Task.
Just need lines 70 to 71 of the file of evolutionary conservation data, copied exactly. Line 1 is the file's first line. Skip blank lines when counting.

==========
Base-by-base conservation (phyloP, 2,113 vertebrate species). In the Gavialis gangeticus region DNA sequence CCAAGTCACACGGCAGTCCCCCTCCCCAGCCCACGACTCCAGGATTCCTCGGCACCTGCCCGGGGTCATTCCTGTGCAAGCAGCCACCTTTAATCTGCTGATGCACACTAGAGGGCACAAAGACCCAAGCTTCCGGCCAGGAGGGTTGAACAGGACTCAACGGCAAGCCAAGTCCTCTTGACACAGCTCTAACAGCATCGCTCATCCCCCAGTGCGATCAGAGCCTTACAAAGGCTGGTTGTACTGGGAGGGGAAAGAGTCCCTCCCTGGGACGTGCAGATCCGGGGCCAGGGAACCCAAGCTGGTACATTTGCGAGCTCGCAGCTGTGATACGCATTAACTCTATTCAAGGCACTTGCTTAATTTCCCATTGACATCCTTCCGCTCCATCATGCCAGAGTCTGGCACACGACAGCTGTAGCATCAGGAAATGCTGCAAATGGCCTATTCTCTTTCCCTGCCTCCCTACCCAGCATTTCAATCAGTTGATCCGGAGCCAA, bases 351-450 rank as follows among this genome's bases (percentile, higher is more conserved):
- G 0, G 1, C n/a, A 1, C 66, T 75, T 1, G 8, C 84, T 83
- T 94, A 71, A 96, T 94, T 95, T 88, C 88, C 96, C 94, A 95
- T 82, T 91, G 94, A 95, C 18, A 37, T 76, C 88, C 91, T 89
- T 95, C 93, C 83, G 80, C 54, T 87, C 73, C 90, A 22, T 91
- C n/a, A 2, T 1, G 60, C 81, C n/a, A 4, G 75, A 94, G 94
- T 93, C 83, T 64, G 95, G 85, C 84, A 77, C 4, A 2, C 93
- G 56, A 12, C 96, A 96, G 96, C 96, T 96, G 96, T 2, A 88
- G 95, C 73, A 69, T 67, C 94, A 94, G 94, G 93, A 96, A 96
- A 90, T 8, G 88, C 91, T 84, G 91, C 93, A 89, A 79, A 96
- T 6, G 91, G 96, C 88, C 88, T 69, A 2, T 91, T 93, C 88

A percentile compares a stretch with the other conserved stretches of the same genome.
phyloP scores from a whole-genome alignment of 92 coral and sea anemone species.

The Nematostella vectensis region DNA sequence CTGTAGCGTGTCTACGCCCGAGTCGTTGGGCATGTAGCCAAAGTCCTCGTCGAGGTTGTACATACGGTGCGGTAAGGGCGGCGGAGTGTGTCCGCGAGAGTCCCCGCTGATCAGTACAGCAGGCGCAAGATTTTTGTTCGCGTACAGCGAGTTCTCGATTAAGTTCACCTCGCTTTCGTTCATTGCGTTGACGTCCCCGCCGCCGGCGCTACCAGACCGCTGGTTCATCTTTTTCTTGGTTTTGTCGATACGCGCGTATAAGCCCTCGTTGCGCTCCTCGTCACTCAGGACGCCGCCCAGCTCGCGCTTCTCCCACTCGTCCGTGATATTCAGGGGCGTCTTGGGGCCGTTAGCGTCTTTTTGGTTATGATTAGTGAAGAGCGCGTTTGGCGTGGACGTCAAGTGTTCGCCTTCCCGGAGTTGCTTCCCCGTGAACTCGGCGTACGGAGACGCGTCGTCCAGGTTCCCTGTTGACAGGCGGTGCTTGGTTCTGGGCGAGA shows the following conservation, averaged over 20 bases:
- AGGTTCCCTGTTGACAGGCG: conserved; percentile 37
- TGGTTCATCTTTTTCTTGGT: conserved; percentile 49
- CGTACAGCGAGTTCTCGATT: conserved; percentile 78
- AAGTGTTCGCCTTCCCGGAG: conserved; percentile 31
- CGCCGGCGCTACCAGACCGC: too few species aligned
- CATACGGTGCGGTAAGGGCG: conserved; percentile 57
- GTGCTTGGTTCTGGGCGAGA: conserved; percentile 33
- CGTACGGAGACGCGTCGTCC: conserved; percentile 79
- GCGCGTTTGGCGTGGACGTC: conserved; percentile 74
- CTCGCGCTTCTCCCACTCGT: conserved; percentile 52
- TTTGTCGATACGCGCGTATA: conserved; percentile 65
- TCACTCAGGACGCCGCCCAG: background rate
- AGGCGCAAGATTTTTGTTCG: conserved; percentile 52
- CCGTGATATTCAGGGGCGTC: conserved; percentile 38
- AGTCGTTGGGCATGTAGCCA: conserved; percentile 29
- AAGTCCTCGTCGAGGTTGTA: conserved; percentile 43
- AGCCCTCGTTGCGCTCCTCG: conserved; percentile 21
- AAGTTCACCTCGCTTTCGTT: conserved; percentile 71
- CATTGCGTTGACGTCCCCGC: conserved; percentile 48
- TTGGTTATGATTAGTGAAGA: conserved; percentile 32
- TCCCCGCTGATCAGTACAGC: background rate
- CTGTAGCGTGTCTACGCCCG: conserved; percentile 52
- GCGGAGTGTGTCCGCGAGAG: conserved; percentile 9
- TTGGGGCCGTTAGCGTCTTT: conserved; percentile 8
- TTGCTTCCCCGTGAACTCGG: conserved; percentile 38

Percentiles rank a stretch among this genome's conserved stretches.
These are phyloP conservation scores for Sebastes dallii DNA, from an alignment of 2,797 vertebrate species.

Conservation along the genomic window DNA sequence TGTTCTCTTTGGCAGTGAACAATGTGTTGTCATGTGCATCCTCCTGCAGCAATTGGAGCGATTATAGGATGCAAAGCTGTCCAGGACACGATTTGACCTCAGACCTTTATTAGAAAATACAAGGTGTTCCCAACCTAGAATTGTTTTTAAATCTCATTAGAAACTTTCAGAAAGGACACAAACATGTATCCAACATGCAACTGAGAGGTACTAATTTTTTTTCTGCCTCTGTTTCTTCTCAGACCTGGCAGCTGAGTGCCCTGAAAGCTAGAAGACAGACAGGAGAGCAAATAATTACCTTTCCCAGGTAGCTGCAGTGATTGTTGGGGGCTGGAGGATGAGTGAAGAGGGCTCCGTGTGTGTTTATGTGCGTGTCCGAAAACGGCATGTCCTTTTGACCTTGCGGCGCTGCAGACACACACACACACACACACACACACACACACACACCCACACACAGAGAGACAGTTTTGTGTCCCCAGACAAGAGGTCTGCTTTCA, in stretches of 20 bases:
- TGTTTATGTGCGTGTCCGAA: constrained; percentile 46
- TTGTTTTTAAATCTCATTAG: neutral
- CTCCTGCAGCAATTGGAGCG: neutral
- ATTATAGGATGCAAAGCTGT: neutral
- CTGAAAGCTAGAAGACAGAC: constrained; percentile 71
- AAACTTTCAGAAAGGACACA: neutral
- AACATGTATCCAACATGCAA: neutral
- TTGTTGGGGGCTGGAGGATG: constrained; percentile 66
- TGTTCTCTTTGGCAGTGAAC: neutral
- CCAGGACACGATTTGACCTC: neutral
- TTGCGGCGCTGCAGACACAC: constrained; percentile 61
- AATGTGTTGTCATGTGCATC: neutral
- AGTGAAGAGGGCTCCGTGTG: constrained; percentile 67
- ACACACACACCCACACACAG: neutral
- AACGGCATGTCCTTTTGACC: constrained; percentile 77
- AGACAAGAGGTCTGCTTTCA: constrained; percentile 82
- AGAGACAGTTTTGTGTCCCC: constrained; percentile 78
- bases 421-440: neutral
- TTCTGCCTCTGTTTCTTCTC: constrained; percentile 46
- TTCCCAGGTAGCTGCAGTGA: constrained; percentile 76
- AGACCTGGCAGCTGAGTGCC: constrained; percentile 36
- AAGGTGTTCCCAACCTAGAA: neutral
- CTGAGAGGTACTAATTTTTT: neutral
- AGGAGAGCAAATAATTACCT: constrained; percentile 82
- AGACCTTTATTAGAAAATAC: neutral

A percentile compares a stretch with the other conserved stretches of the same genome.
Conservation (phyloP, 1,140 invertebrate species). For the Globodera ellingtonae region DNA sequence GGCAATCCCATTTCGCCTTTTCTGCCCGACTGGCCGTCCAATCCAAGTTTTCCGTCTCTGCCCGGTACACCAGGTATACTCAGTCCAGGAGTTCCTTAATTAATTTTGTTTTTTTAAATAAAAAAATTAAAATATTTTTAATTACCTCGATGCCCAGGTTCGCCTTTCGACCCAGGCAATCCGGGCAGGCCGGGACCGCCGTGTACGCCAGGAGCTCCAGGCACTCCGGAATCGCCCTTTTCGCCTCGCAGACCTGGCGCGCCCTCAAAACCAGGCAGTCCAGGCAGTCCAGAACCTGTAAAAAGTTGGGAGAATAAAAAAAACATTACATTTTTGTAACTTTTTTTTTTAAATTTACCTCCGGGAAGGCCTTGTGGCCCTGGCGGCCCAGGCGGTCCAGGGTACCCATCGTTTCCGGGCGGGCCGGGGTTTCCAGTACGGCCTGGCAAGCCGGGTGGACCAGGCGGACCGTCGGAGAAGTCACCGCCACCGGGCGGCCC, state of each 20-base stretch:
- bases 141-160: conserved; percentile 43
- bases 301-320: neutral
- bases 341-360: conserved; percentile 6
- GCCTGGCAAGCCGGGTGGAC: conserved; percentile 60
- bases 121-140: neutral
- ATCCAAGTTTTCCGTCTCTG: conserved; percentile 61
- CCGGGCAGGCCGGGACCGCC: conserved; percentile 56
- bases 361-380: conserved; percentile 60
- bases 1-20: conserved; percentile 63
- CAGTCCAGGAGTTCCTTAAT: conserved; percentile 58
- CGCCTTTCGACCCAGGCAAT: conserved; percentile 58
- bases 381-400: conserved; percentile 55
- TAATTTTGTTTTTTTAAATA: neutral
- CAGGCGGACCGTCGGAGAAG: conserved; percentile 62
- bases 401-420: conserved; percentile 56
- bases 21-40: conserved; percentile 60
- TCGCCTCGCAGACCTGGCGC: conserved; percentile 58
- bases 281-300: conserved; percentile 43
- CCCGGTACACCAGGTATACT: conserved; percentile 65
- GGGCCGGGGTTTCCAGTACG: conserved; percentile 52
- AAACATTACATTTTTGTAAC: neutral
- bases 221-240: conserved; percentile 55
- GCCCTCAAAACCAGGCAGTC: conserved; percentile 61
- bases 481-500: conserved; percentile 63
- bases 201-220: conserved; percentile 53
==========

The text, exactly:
- bases 141-160: conserved; percentile 43
- bases 301-320: neutral